import numpy as np import holoviews as hv hv.extension('matplotlib')
, a HoloViews
allows you to view 2D arrays using an arbitrary color map. Unlike
is associated with a
2D coordinate system in continuous space
, which is appropriate for values sampled from some underlying continuous distribution (as in a photograph or other measurements from locations in real space).
ls = np.linspace(0, 10, 200) xx, yy = np.meshgrid(ls, ls) bounds=(-1,-1,1,1) # Coordinate system: (left, bottom, top, right) img = hv.Image(np.sin(xx)*np.cos(yy), bounds=bounds) img
Slicing, sampling, etc. on an
all operate in this continuous space, whereas the corresponding operations on a
work on the raw array coordinates.
img + img[-0.5:0.5, -0.5:0.5]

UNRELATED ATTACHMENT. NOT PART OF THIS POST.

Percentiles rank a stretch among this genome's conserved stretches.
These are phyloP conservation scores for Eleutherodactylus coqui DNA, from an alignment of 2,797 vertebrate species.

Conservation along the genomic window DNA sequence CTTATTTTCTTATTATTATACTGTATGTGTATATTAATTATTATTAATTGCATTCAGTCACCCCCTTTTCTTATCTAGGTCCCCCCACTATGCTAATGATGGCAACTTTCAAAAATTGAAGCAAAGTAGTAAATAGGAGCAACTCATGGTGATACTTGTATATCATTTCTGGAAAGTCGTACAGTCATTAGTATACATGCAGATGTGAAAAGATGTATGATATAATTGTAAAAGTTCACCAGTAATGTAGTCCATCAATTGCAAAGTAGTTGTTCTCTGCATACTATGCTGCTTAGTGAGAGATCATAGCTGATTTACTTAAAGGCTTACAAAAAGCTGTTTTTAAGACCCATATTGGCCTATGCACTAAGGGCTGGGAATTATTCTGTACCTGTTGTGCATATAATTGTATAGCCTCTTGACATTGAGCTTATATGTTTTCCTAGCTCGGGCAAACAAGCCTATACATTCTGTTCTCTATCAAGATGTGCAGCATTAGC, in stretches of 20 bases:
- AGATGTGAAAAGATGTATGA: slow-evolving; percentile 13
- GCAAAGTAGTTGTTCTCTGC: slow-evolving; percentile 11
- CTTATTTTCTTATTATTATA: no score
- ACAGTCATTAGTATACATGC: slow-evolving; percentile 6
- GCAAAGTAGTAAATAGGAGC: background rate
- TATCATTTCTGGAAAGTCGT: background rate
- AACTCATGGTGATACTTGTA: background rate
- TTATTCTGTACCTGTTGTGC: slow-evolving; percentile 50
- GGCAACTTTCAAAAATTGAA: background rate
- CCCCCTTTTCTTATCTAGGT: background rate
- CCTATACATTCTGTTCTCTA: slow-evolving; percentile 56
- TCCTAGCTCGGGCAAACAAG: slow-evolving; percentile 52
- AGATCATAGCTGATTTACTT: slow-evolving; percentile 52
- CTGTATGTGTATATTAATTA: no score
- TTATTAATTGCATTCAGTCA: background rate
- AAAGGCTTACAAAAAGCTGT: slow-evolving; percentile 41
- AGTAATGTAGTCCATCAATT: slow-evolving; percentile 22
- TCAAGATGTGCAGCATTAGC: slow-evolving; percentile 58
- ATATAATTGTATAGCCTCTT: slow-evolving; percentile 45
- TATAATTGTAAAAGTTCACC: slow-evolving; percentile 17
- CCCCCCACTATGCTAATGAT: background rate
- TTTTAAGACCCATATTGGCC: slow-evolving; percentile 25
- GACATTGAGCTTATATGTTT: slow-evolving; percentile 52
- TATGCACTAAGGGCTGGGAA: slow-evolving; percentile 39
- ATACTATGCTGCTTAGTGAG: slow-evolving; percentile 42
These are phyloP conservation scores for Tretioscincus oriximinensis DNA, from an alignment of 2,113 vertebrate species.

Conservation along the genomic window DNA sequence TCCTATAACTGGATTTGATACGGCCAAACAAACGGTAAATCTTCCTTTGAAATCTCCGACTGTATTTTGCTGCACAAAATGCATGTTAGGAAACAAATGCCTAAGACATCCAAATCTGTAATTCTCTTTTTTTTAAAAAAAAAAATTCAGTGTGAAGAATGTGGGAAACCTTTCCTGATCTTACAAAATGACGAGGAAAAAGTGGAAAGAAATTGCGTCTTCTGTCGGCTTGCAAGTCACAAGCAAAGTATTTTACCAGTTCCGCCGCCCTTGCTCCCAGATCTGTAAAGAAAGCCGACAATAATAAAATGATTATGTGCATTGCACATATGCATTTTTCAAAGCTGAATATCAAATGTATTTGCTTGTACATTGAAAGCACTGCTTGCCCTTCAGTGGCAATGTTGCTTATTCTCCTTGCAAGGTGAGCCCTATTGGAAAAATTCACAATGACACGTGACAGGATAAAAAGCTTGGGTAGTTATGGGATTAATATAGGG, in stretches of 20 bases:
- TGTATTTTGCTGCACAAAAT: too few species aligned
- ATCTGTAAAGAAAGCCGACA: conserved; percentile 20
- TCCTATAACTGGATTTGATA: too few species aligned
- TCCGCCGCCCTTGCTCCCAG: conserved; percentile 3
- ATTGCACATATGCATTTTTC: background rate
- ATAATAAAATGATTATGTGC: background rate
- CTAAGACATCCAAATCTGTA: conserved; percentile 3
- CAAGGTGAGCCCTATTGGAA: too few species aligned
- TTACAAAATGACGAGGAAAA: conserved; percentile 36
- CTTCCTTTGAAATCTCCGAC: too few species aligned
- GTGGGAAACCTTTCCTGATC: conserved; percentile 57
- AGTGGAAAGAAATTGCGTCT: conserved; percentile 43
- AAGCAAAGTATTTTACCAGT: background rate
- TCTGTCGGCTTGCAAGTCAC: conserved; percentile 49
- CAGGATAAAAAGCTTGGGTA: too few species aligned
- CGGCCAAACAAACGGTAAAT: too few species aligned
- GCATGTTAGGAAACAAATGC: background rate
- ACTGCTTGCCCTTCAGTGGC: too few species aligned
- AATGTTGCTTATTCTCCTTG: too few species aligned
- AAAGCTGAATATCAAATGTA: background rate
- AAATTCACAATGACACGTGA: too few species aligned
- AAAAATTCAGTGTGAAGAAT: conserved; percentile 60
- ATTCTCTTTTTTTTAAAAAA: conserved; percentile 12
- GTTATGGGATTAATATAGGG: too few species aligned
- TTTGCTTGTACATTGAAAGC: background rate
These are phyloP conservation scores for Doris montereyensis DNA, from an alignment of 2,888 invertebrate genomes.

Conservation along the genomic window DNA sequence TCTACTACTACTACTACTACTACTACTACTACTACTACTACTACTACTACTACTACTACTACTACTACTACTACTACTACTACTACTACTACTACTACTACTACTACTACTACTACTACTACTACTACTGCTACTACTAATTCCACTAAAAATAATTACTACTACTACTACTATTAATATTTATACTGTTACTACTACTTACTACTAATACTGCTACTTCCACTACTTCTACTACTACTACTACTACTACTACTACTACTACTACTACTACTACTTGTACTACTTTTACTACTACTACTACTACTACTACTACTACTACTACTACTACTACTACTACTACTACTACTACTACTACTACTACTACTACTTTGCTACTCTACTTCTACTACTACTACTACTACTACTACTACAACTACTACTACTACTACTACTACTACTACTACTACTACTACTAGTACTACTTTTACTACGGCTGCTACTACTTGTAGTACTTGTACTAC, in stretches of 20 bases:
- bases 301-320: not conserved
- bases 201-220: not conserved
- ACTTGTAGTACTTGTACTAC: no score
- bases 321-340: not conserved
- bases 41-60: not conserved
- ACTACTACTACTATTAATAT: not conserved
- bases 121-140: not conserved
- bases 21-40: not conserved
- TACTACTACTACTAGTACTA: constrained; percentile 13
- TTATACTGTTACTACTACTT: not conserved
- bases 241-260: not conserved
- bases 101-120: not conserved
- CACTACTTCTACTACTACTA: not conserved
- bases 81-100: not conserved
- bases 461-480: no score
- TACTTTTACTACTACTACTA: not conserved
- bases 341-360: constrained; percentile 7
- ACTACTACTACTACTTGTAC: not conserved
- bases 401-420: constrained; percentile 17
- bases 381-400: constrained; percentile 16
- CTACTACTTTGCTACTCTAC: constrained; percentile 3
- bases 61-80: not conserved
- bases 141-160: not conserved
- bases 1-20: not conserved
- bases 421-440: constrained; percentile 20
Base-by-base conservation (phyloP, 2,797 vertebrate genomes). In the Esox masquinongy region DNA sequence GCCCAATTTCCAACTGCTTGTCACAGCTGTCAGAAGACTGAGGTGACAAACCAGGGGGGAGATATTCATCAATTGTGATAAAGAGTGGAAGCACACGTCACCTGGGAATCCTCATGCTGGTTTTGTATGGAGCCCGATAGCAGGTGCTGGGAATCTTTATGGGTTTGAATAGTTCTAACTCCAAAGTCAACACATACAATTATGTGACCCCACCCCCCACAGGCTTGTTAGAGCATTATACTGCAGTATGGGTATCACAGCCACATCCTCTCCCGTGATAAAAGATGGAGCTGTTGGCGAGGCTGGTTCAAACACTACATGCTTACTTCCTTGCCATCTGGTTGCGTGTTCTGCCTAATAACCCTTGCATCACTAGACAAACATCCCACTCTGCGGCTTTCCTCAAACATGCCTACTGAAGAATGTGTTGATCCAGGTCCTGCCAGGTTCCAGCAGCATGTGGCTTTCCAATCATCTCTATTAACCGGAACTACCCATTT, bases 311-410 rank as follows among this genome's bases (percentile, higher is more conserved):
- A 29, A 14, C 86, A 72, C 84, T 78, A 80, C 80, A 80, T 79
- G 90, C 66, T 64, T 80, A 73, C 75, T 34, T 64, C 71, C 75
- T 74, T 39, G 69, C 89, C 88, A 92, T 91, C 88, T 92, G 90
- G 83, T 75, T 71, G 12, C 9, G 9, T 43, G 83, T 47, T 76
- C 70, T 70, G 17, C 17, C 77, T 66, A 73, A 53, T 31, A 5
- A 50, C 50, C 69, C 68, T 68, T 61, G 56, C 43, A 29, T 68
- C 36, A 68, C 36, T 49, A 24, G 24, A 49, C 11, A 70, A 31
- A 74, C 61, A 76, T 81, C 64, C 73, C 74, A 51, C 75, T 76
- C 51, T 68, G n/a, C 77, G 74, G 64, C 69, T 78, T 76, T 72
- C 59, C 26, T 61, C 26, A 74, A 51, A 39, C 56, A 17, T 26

Notice how, because our declared coordinate system is continuous, we can slice with any floating-point value we choose. The appropriate range of the samples in the input numpy array will always be displayed, whether or not there are samples at those specific floating-point values. This also allows us to index by a floating value, since the
is defined as a continuous space it will snap to the closest coordinate, to inspect the closest coordinate we can use the
%%opts Points (color='black' marker='x' size=20) closest = img.closest((0.1,0.1)) print('The value at position %s is %s' % (closest, img[0.1, 0.1])) img * hv.Points([img.closest((0.1,0.1))])
The value at position (0.105, 0.095000000000000001) is 0.129347201702
We can also easily take cross-sections of the Image by using the sample method or collapse a dimension using the
img.sample(x=0) + img.reduce(x=np.mean)
One additional way to create Image objects is via the separate ImaGen library, which creates parameterized streams of images for experiments, simulations, or machine-learning applications.
For full documentation and the available style and plot options, use